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Allergy Drugs May Be Sold Over the Counter

FDA panel approves move overwhelmingly

SATURDAY, May 12 (HealthScout) -- Allergies bothering you? Soon you may get relief without having to visit your doctor first.

In move without precedent, a Food and Drug Administration panel urged the agency Friday to let three popular allergy medicines -- Allegra, Claritin, and Zyrtec -- be sold without a prescription. What sets this overwhelming vote apart is that the move was sought by a third party (an insurance company) and strongly opposed by the drug's makers.

The agency usually follows the recommendations of its advisory committees, but this reclassification is anything but a slam-dunk. As this Washington Post article points out, the makers have threatened to sue the agency if it allows the pills to be sold over the counter.

WellPoint Health Networks, a division of Blue Cross, sought the change, arguing that the antihistamines are too expensive. The 40 million or so allergy sufferers should have "greater ownership of their health care," the insurer says, and keeping these drugs on a prescription basis makes it impossible to have a broad-based, affordable benefit. Selling them without a prescription will bring down the price, the argument goes.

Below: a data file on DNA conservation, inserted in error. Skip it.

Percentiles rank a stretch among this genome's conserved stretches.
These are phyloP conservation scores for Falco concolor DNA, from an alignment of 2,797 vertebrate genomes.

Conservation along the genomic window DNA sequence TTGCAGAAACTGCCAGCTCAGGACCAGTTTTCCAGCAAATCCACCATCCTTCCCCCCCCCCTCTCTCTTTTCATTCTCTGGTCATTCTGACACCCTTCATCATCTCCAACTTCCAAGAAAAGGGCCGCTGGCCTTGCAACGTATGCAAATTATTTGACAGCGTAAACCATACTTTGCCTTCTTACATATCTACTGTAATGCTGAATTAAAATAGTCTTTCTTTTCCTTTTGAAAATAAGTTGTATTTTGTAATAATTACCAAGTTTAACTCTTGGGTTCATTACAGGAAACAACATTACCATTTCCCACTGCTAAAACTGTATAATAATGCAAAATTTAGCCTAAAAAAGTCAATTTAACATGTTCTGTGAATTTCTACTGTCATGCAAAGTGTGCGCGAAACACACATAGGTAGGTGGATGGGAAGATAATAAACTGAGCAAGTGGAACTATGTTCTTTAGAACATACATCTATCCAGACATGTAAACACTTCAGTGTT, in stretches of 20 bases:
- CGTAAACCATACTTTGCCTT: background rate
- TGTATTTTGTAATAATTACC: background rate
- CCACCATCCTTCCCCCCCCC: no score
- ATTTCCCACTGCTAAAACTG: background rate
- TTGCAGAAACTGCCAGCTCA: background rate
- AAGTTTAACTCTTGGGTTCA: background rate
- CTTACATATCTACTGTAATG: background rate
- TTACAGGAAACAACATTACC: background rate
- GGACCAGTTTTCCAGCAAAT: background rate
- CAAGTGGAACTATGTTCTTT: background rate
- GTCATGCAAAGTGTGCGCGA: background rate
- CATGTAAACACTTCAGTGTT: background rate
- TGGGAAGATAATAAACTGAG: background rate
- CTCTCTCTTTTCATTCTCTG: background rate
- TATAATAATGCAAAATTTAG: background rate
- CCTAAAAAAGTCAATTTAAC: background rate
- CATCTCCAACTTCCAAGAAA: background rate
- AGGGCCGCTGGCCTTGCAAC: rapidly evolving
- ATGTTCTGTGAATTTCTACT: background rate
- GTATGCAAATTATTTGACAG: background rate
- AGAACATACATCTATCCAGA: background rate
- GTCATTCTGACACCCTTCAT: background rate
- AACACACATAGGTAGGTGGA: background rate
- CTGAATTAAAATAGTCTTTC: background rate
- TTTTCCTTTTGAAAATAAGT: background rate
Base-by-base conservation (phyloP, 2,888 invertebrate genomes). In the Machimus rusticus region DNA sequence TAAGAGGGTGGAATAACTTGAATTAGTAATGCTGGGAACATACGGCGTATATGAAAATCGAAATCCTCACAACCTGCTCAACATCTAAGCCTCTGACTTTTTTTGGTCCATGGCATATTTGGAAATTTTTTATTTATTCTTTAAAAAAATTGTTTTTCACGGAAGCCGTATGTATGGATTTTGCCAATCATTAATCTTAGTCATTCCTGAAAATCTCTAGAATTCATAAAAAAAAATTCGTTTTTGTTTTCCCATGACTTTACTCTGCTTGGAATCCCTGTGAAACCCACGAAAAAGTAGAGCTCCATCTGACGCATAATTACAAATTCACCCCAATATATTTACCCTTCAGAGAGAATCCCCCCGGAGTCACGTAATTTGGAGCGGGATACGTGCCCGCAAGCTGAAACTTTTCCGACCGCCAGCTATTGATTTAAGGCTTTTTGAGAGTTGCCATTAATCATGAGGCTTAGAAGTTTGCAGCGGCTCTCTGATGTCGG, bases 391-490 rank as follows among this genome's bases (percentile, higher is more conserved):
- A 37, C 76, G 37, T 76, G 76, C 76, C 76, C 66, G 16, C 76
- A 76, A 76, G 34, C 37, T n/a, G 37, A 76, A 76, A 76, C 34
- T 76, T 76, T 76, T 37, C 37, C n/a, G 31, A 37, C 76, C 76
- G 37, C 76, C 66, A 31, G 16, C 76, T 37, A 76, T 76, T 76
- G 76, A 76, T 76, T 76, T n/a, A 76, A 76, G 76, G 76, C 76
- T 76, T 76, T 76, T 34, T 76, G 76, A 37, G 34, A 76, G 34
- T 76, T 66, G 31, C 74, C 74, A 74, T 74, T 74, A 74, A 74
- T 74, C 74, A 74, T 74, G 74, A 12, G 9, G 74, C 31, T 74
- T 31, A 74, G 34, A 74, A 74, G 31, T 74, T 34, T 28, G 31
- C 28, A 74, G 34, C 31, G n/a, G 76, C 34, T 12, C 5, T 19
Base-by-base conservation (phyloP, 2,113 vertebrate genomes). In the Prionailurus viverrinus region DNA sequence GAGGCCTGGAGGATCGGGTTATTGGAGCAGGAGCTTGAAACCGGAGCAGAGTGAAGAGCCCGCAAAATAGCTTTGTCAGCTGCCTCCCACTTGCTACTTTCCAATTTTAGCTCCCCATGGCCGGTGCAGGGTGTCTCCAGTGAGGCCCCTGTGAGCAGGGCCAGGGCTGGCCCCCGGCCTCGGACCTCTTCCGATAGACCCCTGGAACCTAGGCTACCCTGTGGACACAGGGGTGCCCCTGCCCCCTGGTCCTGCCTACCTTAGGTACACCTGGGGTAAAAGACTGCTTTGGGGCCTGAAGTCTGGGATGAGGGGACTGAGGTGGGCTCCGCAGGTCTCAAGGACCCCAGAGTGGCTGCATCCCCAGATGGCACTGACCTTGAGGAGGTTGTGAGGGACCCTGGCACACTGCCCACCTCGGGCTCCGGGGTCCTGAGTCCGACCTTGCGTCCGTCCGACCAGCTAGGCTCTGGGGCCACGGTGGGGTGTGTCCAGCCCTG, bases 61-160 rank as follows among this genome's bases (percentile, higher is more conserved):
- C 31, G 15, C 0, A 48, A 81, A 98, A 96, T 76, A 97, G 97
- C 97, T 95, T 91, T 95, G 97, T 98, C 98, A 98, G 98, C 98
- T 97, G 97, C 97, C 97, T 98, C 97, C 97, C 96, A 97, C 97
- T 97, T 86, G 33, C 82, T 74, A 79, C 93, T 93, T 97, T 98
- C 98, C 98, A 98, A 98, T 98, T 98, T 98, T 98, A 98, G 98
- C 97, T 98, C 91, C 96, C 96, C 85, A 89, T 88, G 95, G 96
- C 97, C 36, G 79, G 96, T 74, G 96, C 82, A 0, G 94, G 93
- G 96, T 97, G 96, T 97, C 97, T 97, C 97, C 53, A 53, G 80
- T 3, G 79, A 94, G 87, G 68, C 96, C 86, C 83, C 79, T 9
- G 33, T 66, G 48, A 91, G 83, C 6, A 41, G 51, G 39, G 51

But the makers argue that the insurers aren't acting out of the goodness of their hearts so much as their own bottom line. If the drugs go over the counter, then the insurance companies won't have to foot the bill anymore.

To learn more about the way drugs are reviewed, visit the Food and Drug Administration. For more on drugs and safety, try the Institute for Safe Medication Practices or the U.S. Pharmacopeia.

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